It’s like you’re getting a home visit, only virtually. One type of home visit that could really add value for patients is lactation consultations, where women could receive advice about helping their child breastfeed from the comfort of their own home and at the time of day that they need it. Other areas for telehealth expansion include diabetes, cancer and pain management.
There won’t be one model of providing telehealth services that will work for the whole country, says Guy Hembroff of Michigan Technological University. He says the best way forward will be to figure out what works for the communities and then trying to replicate that elsewhere. And it’s important to acknowledge that telehealth is not a solution for all health care needs. “There are some disease processes that make a lot of sense to treat through telemedicine, and there are some that are a little harder just because of the information you need that may be more difficult without actually laying hands on the patient or using specialized equipment,” says Ray.
Caveats and barriers
Seeking out telehealth is not a substitute for seeing a doctor for a wide range of health conditions that are better assessed in person. Shah says their telehealth services are not meant to replace in-person care, but the virtual visits supplement the care they normally get from their doctor.
In the last decade, technological barriers have fallen away. “Video conferencing software has improved significantly, web cameras are now almost ubiquitous,” says Dorsey. “Connectivity is vastly improved, although there are still people in certain regions of the country and obviously in large portions of the world with limited access to the internet.” Getting people set up for telehealth mainly requires making sure they have a good internet connection and know how to access their conferencing software. That goes for the doctors, too.
One clear issue is security and protecting patients’ information. Although communication methods like Skype and texting are not HIPAA-approved, doctors and patients may end up using them for convenience. “Increasingly people are using the word telemedicine to [mean] anything that happens virtually using a variety of tools to communicate, including asynchronous messaging,” says Shah. “But it's very important that people are clear about what they're offering and what they're getting...For example, phone conversations are also not reimbursed by insurance.”
How telehealth visits can be reimbursed is different across health systems and insurance policies. “Reimbursement policy is a very complex landscape right now,” says Ateev Mehrotra of Harvard Medical School. There’s no uniform answer to anything, he adds. For example, Medicare is now required to reimburse for telehealth visits for patients who live in a rural community. There are some restrictions for some types of services where the patient must go to a local health center, and for others like renal dialysis or for mental health disorders patients can be at home. And that is only the tip of the iceberg for one policy. “You are going to find certain payers, certain types, certain patients that can be covered, and in other cases, not,” says Mehrotra.
And it’s unlikely that you will get to see specialists in other countries anytime soon. Doctors have to be licensed to practice in the state where the patient is located. If they are and happen to be abroad, that is OK in terms of telehealth visits, but if they aren’t it’s not allowed.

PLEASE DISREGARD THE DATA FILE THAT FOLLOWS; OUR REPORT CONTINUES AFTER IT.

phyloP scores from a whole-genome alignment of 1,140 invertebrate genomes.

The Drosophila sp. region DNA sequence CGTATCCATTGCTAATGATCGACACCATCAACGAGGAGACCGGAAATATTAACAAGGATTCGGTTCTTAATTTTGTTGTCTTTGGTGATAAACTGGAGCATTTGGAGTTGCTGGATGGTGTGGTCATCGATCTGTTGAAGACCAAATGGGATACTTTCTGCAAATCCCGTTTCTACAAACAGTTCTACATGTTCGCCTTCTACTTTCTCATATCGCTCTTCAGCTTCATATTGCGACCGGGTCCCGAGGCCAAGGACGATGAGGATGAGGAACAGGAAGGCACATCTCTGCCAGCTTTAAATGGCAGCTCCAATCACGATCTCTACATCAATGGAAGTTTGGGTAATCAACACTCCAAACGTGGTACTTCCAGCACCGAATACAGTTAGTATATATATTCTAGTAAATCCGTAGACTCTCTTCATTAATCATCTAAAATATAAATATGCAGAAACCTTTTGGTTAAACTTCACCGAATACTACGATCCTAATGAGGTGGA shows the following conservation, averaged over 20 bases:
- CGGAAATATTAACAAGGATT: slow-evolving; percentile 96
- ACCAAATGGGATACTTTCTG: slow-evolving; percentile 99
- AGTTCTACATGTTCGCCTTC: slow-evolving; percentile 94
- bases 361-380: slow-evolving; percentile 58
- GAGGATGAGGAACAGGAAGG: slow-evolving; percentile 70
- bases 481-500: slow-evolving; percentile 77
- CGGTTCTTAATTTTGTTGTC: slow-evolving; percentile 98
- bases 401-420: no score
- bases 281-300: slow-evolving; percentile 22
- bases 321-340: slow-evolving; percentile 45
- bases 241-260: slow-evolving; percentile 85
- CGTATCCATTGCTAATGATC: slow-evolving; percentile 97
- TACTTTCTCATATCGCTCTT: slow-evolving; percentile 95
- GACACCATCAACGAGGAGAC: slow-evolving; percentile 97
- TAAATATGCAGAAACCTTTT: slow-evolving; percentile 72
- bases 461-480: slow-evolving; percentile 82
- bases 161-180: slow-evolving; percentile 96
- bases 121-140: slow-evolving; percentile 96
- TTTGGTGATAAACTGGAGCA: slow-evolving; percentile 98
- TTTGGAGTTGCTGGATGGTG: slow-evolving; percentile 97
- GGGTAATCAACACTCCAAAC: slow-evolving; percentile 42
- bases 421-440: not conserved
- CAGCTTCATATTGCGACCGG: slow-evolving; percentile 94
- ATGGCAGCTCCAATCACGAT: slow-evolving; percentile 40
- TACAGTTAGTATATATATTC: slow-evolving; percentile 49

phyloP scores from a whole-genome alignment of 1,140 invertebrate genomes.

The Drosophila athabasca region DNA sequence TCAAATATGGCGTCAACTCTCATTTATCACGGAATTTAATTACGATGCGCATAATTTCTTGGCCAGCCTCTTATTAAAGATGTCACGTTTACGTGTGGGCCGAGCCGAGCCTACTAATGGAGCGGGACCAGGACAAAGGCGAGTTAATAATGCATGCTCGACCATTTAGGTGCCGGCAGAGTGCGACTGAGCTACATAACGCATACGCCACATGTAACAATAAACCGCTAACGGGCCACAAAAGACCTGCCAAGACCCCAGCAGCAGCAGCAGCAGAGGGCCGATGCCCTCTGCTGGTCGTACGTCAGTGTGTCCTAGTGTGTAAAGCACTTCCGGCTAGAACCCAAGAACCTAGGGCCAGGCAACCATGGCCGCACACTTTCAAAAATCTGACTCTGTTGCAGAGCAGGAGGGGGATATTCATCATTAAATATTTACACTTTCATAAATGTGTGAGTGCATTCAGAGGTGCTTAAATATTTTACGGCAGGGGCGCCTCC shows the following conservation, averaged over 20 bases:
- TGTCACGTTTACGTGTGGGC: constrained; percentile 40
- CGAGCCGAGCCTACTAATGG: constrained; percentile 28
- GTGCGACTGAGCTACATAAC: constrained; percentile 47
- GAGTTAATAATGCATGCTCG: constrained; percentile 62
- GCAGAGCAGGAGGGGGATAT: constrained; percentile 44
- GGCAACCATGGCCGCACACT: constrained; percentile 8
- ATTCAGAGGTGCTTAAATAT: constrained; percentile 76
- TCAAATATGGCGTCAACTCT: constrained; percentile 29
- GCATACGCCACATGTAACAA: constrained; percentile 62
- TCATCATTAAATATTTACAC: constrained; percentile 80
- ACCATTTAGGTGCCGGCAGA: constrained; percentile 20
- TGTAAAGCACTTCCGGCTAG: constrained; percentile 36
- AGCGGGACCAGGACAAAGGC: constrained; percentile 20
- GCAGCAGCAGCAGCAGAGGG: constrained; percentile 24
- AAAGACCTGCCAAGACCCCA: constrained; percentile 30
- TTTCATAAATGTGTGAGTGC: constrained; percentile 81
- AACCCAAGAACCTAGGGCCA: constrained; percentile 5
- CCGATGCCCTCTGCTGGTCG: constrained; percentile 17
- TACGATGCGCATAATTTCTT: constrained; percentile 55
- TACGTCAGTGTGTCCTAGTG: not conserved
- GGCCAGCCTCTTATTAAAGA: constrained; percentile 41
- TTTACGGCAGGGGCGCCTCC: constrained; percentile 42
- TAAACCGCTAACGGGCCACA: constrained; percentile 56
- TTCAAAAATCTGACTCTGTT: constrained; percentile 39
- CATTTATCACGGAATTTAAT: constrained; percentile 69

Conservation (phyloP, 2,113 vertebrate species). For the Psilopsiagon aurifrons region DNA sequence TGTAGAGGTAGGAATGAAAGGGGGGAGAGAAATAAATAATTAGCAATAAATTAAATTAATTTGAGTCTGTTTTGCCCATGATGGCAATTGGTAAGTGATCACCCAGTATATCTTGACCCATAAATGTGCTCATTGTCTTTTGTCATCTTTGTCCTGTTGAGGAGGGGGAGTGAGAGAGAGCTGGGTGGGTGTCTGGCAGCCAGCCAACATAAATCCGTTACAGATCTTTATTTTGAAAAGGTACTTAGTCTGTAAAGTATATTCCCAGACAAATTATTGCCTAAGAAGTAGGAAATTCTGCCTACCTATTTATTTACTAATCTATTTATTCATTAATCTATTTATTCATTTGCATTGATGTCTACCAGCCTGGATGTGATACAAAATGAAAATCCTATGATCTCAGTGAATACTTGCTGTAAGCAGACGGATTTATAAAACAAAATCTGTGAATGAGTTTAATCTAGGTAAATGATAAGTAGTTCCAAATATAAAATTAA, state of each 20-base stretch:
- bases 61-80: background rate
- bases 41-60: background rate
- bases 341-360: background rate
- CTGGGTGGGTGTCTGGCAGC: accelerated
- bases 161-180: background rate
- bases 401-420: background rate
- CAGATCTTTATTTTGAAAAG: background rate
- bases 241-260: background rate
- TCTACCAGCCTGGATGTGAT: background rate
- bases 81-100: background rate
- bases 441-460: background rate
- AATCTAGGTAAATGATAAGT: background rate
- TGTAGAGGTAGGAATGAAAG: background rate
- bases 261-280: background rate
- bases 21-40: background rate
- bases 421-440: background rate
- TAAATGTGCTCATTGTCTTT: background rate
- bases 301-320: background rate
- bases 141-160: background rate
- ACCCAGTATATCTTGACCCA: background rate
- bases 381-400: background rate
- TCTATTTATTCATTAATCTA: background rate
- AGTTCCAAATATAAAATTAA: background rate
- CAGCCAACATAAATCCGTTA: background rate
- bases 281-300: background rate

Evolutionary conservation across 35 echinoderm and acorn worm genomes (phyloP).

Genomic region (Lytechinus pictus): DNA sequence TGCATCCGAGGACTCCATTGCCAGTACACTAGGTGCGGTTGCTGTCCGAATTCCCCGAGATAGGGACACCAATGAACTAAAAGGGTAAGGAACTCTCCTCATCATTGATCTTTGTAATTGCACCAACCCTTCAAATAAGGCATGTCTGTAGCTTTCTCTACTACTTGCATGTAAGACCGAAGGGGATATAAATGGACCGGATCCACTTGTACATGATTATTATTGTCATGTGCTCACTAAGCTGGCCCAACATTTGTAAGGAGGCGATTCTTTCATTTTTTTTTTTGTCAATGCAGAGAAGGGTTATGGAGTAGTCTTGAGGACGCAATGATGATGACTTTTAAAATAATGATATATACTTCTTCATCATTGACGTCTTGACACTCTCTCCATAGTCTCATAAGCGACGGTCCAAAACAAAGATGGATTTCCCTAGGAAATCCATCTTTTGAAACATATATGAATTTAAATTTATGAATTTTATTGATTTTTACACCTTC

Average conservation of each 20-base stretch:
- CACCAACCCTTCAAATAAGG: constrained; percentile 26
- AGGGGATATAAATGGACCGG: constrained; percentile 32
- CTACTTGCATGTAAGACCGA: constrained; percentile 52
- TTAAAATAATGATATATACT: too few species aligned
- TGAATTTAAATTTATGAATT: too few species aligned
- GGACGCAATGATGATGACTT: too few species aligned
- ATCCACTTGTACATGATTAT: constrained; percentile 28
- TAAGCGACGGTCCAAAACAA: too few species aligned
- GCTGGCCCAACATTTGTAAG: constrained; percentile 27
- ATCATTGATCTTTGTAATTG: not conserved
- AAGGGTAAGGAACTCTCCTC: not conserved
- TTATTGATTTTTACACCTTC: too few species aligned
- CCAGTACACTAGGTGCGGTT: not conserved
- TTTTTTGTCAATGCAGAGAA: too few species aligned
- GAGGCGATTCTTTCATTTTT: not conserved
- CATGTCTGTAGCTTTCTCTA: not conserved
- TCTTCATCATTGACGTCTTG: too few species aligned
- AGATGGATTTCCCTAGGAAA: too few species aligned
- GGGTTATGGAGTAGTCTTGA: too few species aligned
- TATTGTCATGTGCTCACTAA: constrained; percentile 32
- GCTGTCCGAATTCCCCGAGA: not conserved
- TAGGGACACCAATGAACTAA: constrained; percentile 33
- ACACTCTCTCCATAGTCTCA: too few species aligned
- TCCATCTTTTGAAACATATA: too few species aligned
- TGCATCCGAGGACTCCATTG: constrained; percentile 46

What we still don’t know is whether providing telehealth services will eventually cost more money or save money in the long run. Mehrotra says some of his research shows that it actually increases health care costs, most likely because telehealth services are giving more access to people in rural areas who were previously underserved. They are working on additional studies on the economics of telehealth, so the jury is still out about what the overall economic impact might be.
Experts are also concerned that quality of care may differ in telehealth services. Mehrotra warns that you must also consider whether adding a telehealth service increases the value of the care provided, or if it is added services that aren’t necessary. For example, if a patient is managing depression well on their own and sees their psychiatrist once every six months, switching to monthly check-ins may not add value for the patient and instead increase the cost of care without affecting the value of the care.
In research by Ray and collaborators, direct-to-consumer consultations resulted in higher rates of antibiotic prescriptions in children than in-person and emergency department visits. This could mean that doctors are not as able to assess the child’s condition through a virtual consultation and may be unnecessarily prescribing antibiotics. It's important to understand what’s happening differently and why because this model of care exists and is going to continue to exist, says Ray. “It's not a question of whether it should or should not exist, but how can we make it as safe and effective for kids. And how can we guide families to the right level of care at the right time,” she adds.
Like aging in place?
Hembroff likens telehealth to the concept of “aging in place,” where aging adults are able to stay in their homes. “Research shows that the more that you can have of self-managed care, the more that you'll feel empowered,” Hembroff tells Changing America. “And the more that you feel empowered, the more that you'll be able to go ahead and pay attention to your health care and be more effective, improving your health outcomes and your quality of life.”
However, many of these services remain separate and disjointed. “I would love to see, you know, that transition to telemedicine...that it doesn't grow into a divide of [there are] these providers or these entities that offer telemedicine, and [there are] these other providers and entities that offer in-person visits,” says Ray. “I think they really should be integrated because I think part of the power is the ability to connect over time and space.” Doctors are finding that it is useful to be able to get to know their patients in multiple settings.
The insurance and policy side of things are still being worked out, but experts see this as a big and inevitable change in how we get care. “I really believe that eventually...your first entry into the health care system is going to be with a telemedicine visit,” says Finkelston. “And that will act almost like a triage of sorts.”
It’s unclear whether adding telehealth services will eventually increase health care costs, but we still don’t know enough about that yet. Shah notes, “It's like anything — when you make it easier for people to do something, more people will do it. And that's something that telehealth I think does very effectively.”